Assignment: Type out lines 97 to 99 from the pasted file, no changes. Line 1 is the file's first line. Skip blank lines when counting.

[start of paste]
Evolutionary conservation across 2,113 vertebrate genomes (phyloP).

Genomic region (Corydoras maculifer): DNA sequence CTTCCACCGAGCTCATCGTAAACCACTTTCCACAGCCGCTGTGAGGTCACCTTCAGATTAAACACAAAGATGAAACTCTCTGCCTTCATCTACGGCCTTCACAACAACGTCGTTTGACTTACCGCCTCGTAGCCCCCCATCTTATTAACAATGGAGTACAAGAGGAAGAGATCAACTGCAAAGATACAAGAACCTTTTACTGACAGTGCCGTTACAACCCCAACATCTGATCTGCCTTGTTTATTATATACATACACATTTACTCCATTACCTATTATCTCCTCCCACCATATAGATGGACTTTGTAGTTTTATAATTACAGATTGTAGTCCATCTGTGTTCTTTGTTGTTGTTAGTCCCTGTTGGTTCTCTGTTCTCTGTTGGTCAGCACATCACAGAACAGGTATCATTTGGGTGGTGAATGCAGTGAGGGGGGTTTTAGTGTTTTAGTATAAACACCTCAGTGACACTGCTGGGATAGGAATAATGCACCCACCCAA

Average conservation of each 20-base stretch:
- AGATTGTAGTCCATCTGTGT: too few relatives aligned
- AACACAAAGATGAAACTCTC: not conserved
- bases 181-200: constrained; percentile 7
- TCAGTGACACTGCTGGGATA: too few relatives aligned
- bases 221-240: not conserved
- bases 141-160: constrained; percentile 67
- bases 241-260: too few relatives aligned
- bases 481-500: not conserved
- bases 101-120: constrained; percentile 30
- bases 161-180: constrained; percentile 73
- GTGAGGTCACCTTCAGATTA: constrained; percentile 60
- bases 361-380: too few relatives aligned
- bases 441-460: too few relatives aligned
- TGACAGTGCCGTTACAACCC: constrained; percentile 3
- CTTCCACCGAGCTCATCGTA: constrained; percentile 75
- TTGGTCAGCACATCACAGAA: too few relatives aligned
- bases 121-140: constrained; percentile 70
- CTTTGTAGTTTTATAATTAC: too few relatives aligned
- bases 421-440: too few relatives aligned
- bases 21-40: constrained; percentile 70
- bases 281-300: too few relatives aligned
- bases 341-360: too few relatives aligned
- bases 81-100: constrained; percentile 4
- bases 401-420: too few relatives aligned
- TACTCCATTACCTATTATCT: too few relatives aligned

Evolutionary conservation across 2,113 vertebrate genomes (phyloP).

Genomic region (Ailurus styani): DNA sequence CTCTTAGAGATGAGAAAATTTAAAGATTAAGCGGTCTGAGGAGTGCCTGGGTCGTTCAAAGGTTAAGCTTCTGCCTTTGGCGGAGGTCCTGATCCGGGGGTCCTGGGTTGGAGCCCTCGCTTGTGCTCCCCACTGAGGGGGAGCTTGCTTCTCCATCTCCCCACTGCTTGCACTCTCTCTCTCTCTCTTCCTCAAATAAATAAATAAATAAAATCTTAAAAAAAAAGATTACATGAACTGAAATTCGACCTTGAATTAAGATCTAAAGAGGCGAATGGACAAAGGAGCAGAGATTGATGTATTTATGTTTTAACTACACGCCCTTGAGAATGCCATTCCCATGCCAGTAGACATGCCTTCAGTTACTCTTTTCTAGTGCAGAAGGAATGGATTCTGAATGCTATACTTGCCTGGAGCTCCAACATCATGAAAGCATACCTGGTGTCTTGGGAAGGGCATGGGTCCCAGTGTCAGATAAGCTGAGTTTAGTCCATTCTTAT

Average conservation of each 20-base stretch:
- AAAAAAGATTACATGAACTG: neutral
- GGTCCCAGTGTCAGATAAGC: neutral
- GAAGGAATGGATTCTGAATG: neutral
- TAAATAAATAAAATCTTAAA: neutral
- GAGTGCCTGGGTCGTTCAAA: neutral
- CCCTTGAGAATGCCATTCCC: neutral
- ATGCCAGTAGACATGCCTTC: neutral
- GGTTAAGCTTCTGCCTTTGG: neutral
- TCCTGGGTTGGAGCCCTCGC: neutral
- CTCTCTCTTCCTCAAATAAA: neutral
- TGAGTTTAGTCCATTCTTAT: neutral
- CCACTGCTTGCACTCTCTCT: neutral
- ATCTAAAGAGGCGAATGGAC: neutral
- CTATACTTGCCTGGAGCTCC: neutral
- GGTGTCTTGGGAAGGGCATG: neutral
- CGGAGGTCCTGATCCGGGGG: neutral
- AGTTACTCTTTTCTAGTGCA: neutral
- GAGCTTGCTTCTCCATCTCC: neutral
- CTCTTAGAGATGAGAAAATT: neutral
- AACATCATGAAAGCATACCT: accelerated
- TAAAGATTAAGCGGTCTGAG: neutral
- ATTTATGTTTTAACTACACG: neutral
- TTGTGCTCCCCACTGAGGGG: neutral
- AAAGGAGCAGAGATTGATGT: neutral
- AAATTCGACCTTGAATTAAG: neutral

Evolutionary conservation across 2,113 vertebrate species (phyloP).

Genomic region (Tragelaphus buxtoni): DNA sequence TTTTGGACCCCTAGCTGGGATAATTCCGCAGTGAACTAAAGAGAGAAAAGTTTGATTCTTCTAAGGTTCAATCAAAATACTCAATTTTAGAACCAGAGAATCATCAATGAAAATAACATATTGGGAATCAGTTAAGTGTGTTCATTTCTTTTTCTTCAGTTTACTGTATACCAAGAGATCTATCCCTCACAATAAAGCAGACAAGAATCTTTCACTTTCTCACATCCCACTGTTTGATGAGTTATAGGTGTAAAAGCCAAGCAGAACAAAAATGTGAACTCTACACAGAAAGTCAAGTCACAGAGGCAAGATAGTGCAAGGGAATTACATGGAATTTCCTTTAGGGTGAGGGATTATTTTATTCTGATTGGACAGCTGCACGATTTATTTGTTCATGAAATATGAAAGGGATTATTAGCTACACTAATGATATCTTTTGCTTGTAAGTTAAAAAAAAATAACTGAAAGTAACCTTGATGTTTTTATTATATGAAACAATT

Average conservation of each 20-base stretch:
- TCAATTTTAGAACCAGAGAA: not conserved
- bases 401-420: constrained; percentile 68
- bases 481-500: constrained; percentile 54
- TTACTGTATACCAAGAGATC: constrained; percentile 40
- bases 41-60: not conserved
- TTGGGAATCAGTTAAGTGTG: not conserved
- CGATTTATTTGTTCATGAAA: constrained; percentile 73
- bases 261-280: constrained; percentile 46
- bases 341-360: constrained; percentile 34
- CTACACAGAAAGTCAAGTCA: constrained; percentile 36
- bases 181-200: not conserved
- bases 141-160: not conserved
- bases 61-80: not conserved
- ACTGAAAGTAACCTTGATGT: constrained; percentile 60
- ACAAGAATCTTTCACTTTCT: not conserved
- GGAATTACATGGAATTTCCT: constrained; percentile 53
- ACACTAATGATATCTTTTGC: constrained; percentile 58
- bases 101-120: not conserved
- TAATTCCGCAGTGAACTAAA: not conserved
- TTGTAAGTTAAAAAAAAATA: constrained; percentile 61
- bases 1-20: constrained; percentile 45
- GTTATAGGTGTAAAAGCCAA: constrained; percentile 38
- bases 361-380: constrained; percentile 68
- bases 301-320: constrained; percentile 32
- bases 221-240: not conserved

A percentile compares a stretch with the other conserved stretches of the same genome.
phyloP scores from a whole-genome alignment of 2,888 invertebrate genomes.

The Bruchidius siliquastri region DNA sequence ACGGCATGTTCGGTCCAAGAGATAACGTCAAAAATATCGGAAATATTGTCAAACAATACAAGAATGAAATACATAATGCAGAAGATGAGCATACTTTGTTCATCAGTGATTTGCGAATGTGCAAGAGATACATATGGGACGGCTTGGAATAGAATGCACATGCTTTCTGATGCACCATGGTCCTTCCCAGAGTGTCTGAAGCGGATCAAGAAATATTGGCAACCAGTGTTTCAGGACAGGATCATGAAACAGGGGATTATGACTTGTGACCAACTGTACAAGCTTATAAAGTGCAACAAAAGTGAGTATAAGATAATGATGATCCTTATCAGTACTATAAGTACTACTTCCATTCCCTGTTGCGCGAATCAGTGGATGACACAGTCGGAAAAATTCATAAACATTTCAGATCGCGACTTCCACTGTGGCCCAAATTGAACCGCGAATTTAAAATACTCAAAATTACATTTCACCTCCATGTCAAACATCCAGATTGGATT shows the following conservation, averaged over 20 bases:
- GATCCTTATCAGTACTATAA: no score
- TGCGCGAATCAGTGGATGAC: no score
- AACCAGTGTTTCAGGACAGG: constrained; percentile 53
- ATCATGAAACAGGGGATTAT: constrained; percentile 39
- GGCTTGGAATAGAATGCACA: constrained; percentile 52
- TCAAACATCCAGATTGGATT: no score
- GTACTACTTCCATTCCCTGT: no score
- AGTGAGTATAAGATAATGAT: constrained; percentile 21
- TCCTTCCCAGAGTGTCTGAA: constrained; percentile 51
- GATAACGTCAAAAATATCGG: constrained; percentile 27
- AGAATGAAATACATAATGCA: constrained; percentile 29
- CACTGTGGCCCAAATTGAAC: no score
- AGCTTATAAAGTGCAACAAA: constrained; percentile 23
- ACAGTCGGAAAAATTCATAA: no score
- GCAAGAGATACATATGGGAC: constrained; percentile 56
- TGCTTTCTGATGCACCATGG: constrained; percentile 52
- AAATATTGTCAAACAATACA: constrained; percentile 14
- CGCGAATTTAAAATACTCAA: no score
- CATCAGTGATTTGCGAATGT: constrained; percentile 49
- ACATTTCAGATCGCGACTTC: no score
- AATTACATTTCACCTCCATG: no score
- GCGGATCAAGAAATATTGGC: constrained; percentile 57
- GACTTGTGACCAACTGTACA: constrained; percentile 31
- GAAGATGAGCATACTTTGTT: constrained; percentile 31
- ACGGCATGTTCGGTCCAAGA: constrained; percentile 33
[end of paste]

- GATAACGTCAAAAATATCGG: constrained; percentile 27
- AGAATGAAATACATAATGCA: constrained; percentile 29
- CACTGTGGCCCAAATTGAAC: no score